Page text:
The wards were always open to the families, friends and volunteers - those who stood vigil from that first night to the time, three months on, when the last of the injured students was able to make the journey home.  Space was made available so that their friends could stay close and provide vital emotional support.  Individually and together, you showed the true meaning of compassion and care.

I would like also to acknowledge the role of the Irish Consul General Philip Grant and Vice Consul Kevin Byrne, and their team at the Consulate in assisting all those affected by this terrible tragedy.  I know, and appreciate greatly, that the Consulate team were also able to rely upon members of the wider Irish community who volunteered their services to help the young people and their families.

The Irish word ‘meitheal’ is used to describe instances when the community rallies around the individual or family in times of need. It expresses a deeply held solidarity within a generous and close-knit community and has long been associated with the Irish community of the Bay Area. 

I know that it is an expression favoured by Fr. Brendan McBride, Chaplain to the Irish Community of North America and founder of the Irish Immigration and Pastoral Center of the Bay Area and it is an accolade that, as the response to the tragedy here in Berkeley demonstrated, is richly deserved.

During those most difficult days, Fr Brendan’s spiritual counsel and that of his fellow pastors gave solace and hope to many.  Harnessing the tremendous response by the Irish community would not have been possible without his stewardship and guidance. 

Following the community’s recommendation, I was pleased that Father Brendan has agreed to accept one of this year’s Presidential Distinguished Service Awards.  It is a tribute to him and through him to all of those who contributed, especially the local volunteers. 

At the month’s mind remembrance service in July, Fr. Brendan spoke of the “energy” that the hundreds of Irish students bring to the communities of the Bay Area every summer, especially here in Berkeley.  He spoke movingly of the six students who lost their lives so tragically and he promised that they will “be a beacon for all who follow them for the succeeding summers”.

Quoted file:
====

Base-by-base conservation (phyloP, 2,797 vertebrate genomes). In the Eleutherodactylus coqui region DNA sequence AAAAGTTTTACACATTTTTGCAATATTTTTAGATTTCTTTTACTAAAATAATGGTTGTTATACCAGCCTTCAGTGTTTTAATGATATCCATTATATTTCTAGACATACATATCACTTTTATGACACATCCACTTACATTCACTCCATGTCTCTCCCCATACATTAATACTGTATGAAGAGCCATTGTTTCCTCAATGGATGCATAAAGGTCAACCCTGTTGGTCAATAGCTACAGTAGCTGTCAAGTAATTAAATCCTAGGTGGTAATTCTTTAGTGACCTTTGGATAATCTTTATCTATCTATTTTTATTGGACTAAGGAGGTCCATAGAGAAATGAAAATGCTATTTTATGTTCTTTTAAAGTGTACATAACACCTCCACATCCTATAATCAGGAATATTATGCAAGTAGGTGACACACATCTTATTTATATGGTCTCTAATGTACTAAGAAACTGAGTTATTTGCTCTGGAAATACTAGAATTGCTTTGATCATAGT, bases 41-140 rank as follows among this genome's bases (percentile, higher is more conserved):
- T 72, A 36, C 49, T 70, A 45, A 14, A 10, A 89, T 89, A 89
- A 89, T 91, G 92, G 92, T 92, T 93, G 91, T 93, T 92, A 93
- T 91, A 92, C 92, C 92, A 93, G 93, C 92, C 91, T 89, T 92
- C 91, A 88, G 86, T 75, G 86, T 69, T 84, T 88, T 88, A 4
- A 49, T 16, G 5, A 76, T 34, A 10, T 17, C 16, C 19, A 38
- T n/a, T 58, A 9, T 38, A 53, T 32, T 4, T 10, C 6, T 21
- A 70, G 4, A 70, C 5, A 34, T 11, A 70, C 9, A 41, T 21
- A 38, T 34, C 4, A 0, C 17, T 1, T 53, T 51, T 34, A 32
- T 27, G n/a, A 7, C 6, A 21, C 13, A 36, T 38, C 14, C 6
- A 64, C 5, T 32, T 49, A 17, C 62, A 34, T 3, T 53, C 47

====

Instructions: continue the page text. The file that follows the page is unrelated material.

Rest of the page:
The motto of Berkeley is “Fiat Lux” – “Let there be light”.  I see gathered here the custodians of that light and the keepers of that beacon – the police, the firefighters, the medical teams, the volunteers, the people of Berkeley and their neighbours.  You can all be assured that through the humanity and compassion of your actions on 16 June and since then, you have made a most terrible event more bearable. For this you have my deep gratitude and that of the Irish people. Our bonds of friendship are made stronger by shared pain and loss, but they will also join us together in happier times to come in the future.

In a few moments we will depart to the civic plaza, close to where our J1 students held that first vigil for their friends.  Together Mayor Bates and I will each plant a tree, a living symbol of remembrance - two saplings of Arbutus, native both to Ireland and to California and one of our most beautiful trees.

No bit of the natural world is more valuable or more vulnerable than the tree bit”  Seamus Heaney – a poet of Ireland and of Berkeley – has written.  “Nothing is more like ourselves, standing upright, caught between heaven and earth, frail at the extremities yet strong at the central trunk; and nothing is closer to us at the beginning and at the end.”

I invite you to join and stand at our side as you have done on every occasion since the 16th of June, our keepers of the beacon and the light that is the City of Berkeley.

Go raibh míle maith agaibh go léir.